Etude 12: Graphic Notation and Improvisation
The last etude of the book For the Contemporary Flutist has as subject Graphic Notation and Improvisation. In this article however I would like to specially bring forward some ideas concerning improvisation.
For the Contemporary Flutist deals with many different extended techniques including wind tones (Etude 1); harmonics (Etude 2); bamboo tones (Etude 4); multiphonics (Etude 5); whisper tones (Etude 6); singing and playing (Etude 7 and Etude 8) and circular breathing (Etude 10). With each of these techniques we have concluded that they can be really useful for guiding us in developing our flute sound, especially concerning control and flexibility. Extended techniques are a most successful and enjoyable tool for developing the ‘body-part’ of our instrument (everything you do with the body to blow the flute; the interior). At the other hand, the traditional techniques seem to more focus on the ‘flute-part’ of the our instrument (the finger action; the exterior). But here we will introduce one more ‘part’ of our instrument: the ‘mind-part’.
An Important Headline
We all are great improvisers!
Sometimes I heard musicians saying that improvisation is quite difficult or that they do not now how to improvise, or even that they are afraid of doing so. But I think this is a big misunderstanding. Look to yourself, every day, every moment, the way we walk, move, think, look, listen, speak, cook, eat, feel, interact… we are constantly improvising. Our life is like one huge improvisation from the beginning until the very end! In the daily life both the nature as well as society (governments, institutions, companies, schools, relatives and so on) confront us with many rules and obligations to be followed. We constantly interact with these rules and obligations and improvise our lives around these. So maybe you don’t feel an improviser on the flute, but in fact we are all great and daily-trained improvisers. Let’s bring this creativity to the flute!
The Structured Improvisation: Here the musician(s) perform(s) an improvisation following a sort of prefixed route, without prefixing exactly how. For example: you can prefix only the dynamic. Your structure could be: ‘start pp - make a long crescendo - end ff”. With a structured improvisation you are sure about certain musical parameters (like the dynamic in the mentioned sample), but you will create the other parameters during playing (like, which notes to play; how many notes; what kind of melodies; what kind of rhythm; how long the piece will be; etc.).
Improvising on a Scale or Chord Progressions: Another way is to create an improvisation based on a prefixed scale (a modal improvisation), or on a certain sequence of chords (chord progressions). In many jazz music the essential structure for the improviser is the chord progressions (the so-called chorus).
Improvising on a Melody or Rhythm: One can also start from a prefixed melody, or an existing melody, and create variations from there on. The same you can do concerning a rhythm, to start from a prefixed rhythm and to create variations from there on.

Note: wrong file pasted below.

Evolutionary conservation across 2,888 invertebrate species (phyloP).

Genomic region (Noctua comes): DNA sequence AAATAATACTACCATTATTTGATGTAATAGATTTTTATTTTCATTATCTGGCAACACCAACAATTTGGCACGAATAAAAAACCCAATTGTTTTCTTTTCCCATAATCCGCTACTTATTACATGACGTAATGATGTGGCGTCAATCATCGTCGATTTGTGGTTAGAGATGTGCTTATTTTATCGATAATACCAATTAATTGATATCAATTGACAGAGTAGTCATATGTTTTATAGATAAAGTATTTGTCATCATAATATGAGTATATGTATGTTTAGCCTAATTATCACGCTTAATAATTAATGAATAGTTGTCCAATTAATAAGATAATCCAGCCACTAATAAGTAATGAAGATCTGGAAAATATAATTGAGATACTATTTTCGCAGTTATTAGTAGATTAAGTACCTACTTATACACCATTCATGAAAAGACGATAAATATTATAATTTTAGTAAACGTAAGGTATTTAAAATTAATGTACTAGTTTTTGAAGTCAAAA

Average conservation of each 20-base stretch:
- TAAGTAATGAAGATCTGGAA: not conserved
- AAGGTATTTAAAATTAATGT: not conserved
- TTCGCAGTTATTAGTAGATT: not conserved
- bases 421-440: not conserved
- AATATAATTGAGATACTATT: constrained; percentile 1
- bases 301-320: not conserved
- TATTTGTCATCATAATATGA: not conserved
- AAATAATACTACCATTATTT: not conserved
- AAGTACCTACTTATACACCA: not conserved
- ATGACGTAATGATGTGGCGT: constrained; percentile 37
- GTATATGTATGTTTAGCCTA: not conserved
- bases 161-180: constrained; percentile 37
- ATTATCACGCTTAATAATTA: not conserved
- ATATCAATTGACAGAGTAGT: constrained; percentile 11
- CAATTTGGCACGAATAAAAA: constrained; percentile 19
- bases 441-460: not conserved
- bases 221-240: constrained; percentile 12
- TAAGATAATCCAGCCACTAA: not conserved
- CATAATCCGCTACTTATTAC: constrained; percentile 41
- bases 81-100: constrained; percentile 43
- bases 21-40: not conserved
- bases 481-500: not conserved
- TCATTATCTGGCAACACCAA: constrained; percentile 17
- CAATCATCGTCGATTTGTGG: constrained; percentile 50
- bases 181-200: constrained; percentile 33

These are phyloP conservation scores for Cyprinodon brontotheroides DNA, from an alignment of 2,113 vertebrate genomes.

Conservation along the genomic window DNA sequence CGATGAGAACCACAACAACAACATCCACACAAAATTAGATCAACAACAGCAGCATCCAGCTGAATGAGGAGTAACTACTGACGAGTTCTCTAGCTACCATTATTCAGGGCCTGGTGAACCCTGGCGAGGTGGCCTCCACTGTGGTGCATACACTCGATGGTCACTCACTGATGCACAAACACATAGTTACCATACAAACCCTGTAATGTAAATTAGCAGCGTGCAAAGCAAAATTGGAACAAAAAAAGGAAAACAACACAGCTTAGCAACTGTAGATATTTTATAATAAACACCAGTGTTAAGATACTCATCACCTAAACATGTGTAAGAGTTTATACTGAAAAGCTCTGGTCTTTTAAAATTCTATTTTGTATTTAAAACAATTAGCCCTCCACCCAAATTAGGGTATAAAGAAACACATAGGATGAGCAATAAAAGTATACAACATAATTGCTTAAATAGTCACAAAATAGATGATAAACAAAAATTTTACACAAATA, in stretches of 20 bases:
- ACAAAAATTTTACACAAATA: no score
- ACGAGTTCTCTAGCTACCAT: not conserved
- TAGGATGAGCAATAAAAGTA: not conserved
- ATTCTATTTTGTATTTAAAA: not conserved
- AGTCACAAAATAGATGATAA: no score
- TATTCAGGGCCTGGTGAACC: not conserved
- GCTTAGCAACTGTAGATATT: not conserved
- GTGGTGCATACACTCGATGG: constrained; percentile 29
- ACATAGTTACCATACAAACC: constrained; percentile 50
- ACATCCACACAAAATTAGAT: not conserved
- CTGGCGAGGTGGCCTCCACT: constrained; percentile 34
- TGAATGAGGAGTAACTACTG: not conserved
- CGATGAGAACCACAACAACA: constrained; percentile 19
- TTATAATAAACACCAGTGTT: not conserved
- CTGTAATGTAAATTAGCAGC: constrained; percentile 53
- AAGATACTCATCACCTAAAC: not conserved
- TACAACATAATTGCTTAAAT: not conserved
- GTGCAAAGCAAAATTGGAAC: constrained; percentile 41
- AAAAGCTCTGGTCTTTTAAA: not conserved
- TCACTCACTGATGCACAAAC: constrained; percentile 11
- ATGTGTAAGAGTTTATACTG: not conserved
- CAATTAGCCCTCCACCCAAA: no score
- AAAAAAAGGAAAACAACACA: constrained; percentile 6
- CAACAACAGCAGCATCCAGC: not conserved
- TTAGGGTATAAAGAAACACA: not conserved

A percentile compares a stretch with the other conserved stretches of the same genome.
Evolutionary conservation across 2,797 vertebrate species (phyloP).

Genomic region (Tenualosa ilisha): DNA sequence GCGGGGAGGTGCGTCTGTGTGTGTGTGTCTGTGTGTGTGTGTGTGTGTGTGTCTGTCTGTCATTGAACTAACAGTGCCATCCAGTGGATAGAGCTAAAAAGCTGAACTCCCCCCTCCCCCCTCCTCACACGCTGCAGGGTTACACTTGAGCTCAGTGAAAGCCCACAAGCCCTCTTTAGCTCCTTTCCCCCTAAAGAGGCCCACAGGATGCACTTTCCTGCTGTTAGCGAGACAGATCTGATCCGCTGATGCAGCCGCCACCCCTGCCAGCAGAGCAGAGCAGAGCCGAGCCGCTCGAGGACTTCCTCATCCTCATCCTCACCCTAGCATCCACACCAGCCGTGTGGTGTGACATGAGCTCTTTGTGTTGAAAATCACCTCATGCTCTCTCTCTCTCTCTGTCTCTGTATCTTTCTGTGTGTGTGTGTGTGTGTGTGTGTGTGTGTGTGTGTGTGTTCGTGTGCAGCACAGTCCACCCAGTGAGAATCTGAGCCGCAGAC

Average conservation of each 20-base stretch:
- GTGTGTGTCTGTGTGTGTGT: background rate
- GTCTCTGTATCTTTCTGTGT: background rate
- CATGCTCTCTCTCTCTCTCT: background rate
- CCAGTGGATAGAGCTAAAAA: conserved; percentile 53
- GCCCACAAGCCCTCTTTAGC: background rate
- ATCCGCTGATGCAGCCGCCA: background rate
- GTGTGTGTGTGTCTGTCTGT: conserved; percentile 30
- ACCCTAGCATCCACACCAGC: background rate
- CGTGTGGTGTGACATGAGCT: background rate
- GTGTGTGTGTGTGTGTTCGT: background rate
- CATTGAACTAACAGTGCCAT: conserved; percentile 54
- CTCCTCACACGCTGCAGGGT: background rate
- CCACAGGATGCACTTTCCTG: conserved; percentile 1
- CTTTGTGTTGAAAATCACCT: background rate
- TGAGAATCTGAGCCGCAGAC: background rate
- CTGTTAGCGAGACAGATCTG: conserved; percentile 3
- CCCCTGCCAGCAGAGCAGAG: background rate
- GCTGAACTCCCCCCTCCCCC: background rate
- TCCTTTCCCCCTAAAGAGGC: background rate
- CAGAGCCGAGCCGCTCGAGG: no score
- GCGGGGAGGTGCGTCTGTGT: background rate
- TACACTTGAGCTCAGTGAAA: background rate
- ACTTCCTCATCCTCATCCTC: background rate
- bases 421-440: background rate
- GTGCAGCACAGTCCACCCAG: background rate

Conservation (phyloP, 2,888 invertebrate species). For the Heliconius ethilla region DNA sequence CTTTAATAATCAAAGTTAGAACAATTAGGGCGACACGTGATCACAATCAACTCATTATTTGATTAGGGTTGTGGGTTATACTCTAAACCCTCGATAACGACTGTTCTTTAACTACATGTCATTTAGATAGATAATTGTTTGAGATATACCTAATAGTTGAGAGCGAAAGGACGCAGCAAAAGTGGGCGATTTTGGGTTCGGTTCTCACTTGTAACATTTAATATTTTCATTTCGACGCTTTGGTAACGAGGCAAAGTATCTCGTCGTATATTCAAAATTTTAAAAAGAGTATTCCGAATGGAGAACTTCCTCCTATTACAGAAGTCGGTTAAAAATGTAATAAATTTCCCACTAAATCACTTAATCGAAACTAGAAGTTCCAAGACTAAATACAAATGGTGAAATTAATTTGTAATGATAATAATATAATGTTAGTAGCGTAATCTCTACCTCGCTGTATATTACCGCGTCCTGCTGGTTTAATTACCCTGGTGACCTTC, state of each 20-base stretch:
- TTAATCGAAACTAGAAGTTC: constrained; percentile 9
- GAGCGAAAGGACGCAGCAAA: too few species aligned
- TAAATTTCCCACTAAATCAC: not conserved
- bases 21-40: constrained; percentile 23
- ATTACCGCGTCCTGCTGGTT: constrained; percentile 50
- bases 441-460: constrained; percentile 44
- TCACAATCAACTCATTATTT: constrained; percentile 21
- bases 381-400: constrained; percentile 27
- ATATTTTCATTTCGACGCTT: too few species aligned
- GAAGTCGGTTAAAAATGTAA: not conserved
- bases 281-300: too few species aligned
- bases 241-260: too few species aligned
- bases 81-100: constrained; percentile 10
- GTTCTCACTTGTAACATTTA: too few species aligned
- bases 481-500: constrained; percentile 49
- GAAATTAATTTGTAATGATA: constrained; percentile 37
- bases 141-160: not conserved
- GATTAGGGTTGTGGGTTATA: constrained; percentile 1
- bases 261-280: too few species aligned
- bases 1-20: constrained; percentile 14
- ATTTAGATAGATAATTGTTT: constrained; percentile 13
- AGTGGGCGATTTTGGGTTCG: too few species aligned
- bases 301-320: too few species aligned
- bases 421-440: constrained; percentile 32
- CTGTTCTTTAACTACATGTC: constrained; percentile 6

Musical Parameters in Time
- High & Low (melody)
- Loud & Soft (dynamic)
- Few & Many (density, rhythm)
- Short & Long (articulation)
Controlling the Musical Parameters
A Score for Improvisation
- a graphic score
- some set of prefixed rules
- a movement, like by a dancer, where the dancer is like a living score.
- a painting or an image
Three Improvisation Studies
Improvisation 2: On a nice day, go to a park or any other place where you can hear some birds. Take your instrument and try to ‘speak’ with the bird. Do not force to play a music, but just be there and communicate with the bird. Listen to the birds and try to answer its phrases. Maybe the bird will answer your phrases as well?
Improvisation 3: Find a spot inside behind a window from where you have a view on a street-view, with people walking and passing by. Now, you follow with your eye one walking person, until that person walks out of your view. At that moment you focus an another person until that person walks out of your view, etc. The basic rule now is that you have to play what you think fits best to the person you are following with your eyes. Obviously, when you change to another person, you also change your musical material, since that other person probably demands another expression.
Etude 12: Graphic Notation and Improvisation
Etude 12 combines some clear instructions with sometimes a sort of abstract graphical material. Here we will take a look to some small excerpts:
A Final Word
Like with many things, we have to develop our skills and possibilities by practicing, again and again. I promise you that studying and developing your improvisation will not only give you lots of enjoyment, but also develop the ‘mind-part’ of your instrument. Similar, if you study the extended techniques with consequence, you will again not only have a lot of enjoyment, but also develop your sound. Or more in general, you will develop the ‘body-part’ of your instrument. The ‘mind-part’ and the ‘body-part’ together will give many happy results. But indeed good things take time. That is also their beauty! Just we must study with consequence, daily, however expect the result to arrive one day in future (one year, two years?). But when the result will be there, it will be something totally part of you, something which is not a trick or a quick solution, but a flexibility and a creativity for creating and sharing some wonderful music.
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